The silver lining of our recent cancelled trip is that the older two kids are at school for most of the day and Devang is home with me to help with the youngest. Insert sound of jackpot here. In what can only be described as my husband’s worst nightmare, I’ve been using some of this time to leaf through Marie Kondo’s, the life-changing magic of tidying up. Insert evil laugh here.
I’ve heard so much about the KonMari Method from friends and I’ve also seen some videos on the internet with tutorials on folding and organizing. For most part, I get her, and even wish she and I were best friends, but on other levels – like being a mom surrounded by 4 other humans who are anti KonMari – I don’t want to go crazy over keeping order in every corner of this house, you know!
Still, I am so entertained by her style of writing and her strong beliefs about what one owns and how it is organized, that I can’t stop reading just to hear myself go “yes, Marie, that’s what I think too”. Especially when she says things like: Downgrading to “loungewear” is taboo. Preach it sister!
So here I am, reading away, chuckling from time to time, shaking my head with a smile, and just handing out, when all of a sudden I reach the section on storing socks. This is the gist of what she has to say in the book about it:
… when she pulled open her sock drawer, I could not suppress a gasp. It was full of potato-like lumps that rolled about. She had folded the tops to form balls … I was speechless. Let me state here and now … Never ever ball up your socks … Do you really think they can get any rest like that? They take a brutal beating in their daily work … the time they spend in your drawer is their only chance to rest. But if they are folded over, balled up, or tied, they are always in a state of tension, their fabric stretched and their elastic pulled … They roll about and bump into each other … any socks and stockings unfortunate enough to get pushed to the back of the drawer are often forgotten … when the owner finally discovers them and puts them on, it will be too late and they will be relegated to the garbage. What treatment could be worse than this?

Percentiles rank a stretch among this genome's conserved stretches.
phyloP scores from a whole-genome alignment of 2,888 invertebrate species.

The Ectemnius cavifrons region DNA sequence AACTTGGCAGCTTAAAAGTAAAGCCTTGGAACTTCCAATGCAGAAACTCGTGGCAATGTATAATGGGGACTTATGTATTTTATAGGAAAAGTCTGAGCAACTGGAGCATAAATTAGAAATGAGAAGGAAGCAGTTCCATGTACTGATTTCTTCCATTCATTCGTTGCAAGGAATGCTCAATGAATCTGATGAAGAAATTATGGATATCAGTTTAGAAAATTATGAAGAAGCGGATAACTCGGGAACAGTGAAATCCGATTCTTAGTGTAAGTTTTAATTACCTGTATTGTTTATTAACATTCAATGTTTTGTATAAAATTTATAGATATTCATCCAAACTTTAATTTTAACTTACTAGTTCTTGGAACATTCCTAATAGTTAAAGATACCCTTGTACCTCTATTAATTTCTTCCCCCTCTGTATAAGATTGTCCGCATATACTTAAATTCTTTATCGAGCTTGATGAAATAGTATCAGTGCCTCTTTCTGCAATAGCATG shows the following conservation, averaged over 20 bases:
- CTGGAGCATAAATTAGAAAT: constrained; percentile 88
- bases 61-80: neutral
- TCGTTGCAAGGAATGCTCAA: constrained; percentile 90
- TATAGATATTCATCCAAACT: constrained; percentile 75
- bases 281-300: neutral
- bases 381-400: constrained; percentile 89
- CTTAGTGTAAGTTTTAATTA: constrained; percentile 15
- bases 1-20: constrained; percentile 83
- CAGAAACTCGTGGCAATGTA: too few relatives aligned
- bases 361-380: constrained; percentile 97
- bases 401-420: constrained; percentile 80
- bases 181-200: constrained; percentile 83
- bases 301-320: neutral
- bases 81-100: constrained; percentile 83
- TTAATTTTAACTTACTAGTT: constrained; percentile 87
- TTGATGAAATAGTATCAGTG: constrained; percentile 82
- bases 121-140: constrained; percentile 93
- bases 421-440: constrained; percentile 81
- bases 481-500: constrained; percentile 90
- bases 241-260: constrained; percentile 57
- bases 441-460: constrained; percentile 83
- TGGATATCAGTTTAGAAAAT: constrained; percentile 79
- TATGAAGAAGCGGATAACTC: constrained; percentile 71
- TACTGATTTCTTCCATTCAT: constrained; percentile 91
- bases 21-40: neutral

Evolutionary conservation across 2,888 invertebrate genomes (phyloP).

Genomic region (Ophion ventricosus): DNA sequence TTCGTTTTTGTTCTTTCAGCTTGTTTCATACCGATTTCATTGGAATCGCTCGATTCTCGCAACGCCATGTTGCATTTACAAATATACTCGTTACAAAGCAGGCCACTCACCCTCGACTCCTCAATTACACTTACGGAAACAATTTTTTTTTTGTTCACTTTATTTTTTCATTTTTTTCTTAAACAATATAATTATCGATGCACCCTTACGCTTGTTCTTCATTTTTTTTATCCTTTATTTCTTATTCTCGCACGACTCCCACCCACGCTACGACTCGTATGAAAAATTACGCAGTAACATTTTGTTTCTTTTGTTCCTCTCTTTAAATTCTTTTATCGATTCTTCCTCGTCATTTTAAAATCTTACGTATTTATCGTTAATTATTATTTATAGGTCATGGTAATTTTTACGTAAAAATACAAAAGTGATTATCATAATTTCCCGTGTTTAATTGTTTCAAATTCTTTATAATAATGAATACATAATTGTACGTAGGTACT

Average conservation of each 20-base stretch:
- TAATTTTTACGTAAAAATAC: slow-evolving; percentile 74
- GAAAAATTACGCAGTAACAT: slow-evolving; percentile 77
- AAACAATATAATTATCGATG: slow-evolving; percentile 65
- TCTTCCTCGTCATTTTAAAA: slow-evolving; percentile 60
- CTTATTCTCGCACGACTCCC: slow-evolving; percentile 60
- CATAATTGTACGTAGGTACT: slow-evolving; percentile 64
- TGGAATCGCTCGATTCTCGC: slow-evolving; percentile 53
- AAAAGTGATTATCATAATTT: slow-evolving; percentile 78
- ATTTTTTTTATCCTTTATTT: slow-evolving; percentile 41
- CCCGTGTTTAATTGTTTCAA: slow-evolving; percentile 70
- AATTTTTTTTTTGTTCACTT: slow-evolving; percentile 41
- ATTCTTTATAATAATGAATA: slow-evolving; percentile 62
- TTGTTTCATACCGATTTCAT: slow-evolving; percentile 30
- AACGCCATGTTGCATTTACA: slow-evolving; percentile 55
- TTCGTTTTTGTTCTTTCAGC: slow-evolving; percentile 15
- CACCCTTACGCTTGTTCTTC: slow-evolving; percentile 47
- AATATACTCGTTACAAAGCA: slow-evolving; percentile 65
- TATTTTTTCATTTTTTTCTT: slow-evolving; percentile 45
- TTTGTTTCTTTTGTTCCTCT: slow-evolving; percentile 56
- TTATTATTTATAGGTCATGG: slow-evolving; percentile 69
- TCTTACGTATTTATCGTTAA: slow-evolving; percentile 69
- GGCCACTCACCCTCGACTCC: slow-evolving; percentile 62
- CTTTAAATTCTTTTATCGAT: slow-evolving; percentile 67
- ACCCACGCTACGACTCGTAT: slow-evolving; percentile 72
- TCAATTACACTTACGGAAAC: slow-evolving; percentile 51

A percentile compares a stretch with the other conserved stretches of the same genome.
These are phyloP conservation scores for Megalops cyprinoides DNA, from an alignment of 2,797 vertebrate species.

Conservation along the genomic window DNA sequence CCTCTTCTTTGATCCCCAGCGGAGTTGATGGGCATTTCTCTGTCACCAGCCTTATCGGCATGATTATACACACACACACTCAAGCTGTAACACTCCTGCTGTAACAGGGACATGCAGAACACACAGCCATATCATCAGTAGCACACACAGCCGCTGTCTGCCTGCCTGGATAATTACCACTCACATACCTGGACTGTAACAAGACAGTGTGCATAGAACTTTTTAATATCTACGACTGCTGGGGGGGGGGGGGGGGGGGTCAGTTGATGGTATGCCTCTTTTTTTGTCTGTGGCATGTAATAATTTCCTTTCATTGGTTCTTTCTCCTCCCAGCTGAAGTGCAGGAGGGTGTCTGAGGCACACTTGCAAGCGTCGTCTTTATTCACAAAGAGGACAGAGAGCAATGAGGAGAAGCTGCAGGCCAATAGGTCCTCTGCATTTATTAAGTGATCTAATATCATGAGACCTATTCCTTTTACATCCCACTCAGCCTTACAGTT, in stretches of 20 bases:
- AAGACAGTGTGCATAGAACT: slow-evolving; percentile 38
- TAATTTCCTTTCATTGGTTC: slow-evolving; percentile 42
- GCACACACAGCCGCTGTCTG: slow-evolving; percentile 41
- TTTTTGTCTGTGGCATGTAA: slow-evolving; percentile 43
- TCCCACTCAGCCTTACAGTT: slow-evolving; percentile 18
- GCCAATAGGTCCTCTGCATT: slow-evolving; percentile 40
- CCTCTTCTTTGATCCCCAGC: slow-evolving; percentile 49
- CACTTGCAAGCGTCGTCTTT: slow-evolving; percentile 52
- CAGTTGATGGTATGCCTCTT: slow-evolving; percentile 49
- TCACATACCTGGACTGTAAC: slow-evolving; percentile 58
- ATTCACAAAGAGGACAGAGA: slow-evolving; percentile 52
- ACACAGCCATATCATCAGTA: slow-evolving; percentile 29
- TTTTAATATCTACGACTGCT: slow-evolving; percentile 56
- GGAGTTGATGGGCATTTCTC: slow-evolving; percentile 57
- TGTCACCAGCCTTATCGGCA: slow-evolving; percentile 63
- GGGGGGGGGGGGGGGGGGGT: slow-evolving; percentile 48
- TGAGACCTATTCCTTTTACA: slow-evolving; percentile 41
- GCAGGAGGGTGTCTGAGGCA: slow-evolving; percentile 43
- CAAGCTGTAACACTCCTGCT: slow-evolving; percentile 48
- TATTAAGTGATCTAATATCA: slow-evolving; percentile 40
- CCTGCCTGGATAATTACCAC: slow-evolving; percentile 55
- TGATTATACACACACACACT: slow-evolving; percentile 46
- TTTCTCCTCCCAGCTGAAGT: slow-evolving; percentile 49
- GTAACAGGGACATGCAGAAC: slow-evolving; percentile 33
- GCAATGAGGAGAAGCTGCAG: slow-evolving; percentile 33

While I can think of plenty of treatments that are worse than this, I couldn’t shake off her words. I am the predominant folder of laundry in this house and as such I know that every single pair at the time of reading that section was balled-up, tensed and sad. I had to fix this! I had to make things right for our socks.
So forgetting about all the other important things that I had to do today, I made sure I first tackled my and my hubs sock drawers. I emptied it out, I apologized to the socks as I unballed them, and then folded them with tender love and care. They looked so peaceful and happy once organized. Lucky for Devang, he doesn’t even know I did this, so I can only imagine the look of happy astonishment when he opens the sock drawer to grab a pair! Will he thank me? Absolutely not. He loves me too much and wishes I had used that time to rest, nap, or watch some TV.
But you my reader, I know you care! And so I wanted to share the before and after of our sock drawers. You know I’m going to sleep well tonight!
2 thoughts on “Does It Spark Joy?”
Chika, this story was hilarious! I could totally see it! I went through a phase (after Konmari) of folding my socks, but they’re back to sad, tense balls now. :(
Dottie, I might have cracked the code on keeping the habit for good. I took out my sock bins from the drawer and placed them on the open shelf permanently (I have a couple of shoe shelves in my closet, like open book shelves you know). So far it seems like there is no way I can just toss the socks because there is no place for them to go and when it’s laundry day, I can take my empty bins with me and put in the socks as I fold. I mean, it’s fool proof right? at least I am hoping it is.
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